whether the exact date or the exact day was named; either would serve the idea I had in mind, and th'e naming of the day instead of the date would, at the same time, meet the wishes of this large and influential body of citizens. In view, therefore, of the representations then made I had no hesitation in adopting the suggestion, and instead of proceeding with my resolution as it appeared on the Order Paper I introduced, on April 9, 1919, Bill No. 66, "An Act respecting Thanksgiving Day." This Bill was prepared by the parliamentary counsel, so I presume it was in proper form. The Bill was as follows:
1. The annual thanksgiving day, heretofore held on a day fixed by proclamation of the Governor in Council, shall hereafter be held on the second Monday of November in each year, as a perpetual memorial of the victorious conclusion of the recent war, in addition to such other reasons as may be prescribed by proclamation of the Governor in Council for that purpose published; and paragraph (11) of section thirty-four of the Interpretation Act, and paragraph (a) of section forty-three of the Bills of Exchange Act, chapters one, and one hundred and nineteen, of the Revised Statutes of Canada, 1906, are amended by adding "Thanksgiving Day" to the lists of holidays and non-juridical days, mentioned in the said paragraphs.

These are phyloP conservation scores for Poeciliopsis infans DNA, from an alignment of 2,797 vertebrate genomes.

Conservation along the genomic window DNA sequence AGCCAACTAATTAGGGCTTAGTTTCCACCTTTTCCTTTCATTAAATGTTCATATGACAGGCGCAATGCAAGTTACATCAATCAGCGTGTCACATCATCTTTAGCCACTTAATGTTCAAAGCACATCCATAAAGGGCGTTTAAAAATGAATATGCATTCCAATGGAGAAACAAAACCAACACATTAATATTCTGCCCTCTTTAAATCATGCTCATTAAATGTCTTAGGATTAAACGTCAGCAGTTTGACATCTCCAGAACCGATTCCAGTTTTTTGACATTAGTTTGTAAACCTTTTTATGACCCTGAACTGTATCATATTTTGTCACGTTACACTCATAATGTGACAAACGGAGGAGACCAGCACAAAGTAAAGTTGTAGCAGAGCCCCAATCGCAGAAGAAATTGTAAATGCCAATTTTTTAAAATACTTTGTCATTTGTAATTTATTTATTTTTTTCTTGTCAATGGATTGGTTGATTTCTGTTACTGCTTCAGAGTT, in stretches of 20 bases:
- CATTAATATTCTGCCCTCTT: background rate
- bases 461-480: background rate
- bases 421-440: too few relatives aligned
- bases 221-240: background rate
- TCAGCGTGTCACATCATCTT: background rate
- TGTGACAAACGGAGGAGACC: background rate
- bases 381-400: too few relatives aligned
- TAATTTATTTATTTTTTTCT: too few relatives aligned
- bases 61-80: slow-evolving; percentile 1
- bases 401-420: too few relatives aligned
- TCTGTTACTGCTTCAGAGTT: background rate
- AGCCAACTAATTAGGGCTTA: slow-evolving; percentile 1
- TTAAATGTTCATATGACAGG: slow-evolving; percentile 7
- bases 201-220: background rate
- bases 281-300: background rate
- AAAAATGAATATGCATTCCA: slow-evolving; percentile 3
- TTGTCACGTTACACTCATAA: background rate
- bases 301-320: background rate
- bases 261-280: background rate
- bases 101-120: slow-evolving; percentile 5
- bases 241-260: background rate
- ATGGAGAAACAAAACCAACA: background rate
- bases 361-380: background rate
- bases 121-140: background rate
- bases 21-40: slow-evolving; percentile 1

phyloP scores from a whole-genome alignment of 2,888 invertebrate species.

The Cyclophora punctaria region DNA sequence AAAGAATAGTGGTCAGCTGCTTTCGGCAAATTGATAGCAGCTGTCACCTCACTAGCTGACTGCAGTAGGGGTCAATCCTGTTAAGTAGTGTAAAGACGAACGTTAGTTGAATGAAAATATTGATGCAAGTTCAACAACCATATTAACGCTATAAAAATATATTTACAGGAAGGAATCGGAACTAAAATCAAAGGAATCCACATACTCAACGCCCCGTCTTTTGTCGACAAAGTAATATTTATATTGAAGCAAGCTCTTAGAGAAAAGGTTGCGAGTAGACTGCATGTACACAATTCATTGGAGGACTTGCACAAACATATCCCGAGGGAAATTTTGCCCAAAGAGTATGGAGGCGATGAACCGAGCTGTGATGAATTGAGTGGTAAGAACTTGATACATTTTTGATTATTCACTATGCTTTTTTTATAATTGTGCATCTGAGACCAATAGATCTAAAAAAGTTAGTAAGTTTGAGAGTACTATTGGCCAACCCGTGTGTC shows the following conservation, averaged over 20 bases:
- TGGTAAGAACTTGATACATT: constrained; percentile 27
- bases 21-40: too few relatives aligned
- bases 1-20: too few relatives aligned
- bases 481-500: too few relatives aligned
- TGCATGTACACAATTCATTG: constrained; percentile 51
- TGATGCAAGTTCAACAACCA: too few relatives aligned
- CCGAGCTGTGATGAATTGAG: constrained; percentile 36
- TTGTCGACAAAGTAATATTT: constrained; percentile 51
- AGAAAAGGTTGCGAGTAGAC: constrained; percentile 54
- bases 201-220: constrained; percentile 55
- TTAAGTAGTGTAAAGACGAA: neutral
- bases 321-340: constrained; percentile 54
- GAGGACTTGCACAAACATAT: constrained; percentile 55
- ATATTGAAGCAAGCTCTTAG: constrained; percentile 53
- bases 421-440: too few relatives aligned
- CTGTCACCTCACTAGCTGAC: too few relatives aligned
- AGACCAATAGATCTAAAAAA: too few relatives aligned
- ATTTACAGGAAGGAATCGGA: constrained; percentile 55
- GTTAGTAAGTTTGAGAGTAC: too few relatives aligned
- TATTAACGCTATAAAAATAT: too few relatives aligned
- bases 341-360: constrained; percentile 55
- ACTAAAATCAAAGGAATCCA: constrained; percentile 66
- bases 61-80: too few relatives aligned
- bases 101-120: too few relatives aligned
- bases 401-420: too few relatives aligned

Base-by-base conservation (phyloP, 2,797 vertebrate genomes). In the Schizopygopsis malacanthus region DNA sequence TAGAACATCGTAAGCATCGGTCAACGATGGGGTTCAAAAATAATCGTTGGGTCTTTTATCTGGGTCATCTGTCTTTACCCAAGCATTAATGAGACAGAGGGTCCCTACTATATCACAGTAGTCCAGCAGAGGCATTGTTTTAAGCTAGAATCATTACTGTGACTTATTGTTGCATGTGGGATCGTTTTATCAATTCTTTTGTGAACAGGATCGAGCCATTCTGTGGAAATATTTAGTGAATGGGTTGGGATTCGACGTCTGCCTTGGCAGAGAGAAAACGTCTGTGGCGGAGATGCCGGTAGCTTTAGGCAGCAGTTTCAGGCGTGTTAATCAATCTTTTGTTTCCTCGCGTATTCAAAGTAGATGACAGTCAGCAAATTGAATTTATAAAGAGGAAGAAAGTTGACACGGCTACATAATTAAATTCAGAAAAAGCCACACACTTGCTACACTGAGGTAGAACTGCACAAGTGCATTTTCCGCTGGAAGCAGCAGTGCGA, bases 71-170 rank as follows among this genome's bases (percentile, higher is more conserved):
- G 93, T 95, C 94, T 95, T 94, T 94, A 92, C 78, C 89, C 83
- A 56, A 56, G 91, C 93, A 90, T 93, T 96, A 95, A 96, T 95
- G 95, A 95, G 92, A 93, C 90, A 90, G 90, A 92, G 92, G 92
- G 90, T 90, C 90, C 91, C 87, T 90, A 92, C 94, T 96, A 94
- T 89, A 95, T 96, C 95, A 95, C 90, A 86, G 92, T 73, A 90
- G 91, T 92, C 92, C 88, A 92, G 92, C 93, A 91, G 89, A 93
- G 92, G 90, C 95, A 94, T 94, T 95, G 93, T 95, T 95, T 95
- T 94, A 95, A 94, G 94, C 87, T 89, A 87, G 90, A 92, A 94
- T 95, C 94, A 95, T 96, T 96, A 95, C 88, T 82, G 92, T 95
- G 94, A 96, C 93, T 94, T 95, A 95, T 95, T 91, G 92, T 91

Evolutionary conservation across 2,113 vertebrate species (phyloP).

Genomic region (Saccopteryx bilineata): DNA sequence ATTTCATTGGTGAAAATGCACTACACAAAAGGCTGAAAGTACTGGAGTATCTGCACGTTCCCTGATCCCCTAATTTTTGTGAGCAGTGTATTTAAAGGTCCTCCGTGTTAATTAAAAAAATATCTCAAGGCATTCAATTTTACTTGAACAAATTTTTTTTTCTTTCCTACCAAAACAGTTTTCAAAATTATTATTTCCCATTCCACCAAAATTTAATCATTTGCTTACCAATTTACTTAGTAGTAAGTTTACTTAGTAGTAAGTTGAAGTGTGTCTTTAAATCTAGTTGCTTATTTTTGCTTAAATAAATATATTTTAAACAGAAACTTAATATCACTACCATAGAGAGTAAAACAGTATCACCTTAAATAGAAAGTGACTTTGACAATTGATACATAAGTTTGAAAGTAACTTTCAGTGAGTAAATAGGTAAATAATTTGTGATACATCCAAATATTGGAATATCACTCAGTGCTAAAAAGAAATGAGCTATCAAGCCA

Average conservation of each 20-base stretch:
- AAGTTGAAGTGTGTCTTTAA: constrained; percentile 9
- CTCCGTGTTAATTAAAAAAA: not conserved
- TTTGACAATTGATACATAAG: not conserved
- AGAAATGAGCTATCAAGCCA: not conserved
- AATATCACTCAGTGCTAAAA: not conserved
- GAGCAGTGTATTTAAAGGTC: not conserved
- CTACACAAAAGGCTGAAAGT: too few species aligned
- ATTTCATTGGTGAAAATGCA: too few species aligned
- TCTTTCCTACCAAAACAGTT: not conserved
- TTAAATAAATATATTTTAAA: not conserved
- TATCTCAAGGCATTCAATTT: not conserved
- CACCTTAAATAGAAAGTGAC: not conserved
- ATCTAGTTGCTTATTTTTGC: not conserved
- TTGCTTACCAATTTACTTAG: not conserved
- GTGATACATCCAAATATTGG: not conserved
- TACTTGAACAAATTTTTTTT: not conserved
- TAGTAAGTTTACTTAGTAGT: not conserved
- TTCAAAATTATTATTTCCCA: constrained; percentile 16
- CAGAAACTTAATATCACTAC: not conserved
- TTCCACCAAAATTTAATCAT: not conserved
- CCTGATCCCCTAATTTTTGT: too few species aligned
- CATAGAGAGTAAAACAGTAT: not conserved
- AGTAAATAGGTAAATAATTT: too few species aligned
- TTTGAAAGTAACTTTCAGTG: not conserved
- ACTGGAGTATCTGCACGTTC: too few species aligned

This Bill received its ,first reading in the first session of 1919. I endeavoured to have it proceeded with during that session but without success. However, during the second session of 1919, on September 4, I introduced a Bill in exactly the same form, Bill No. 2.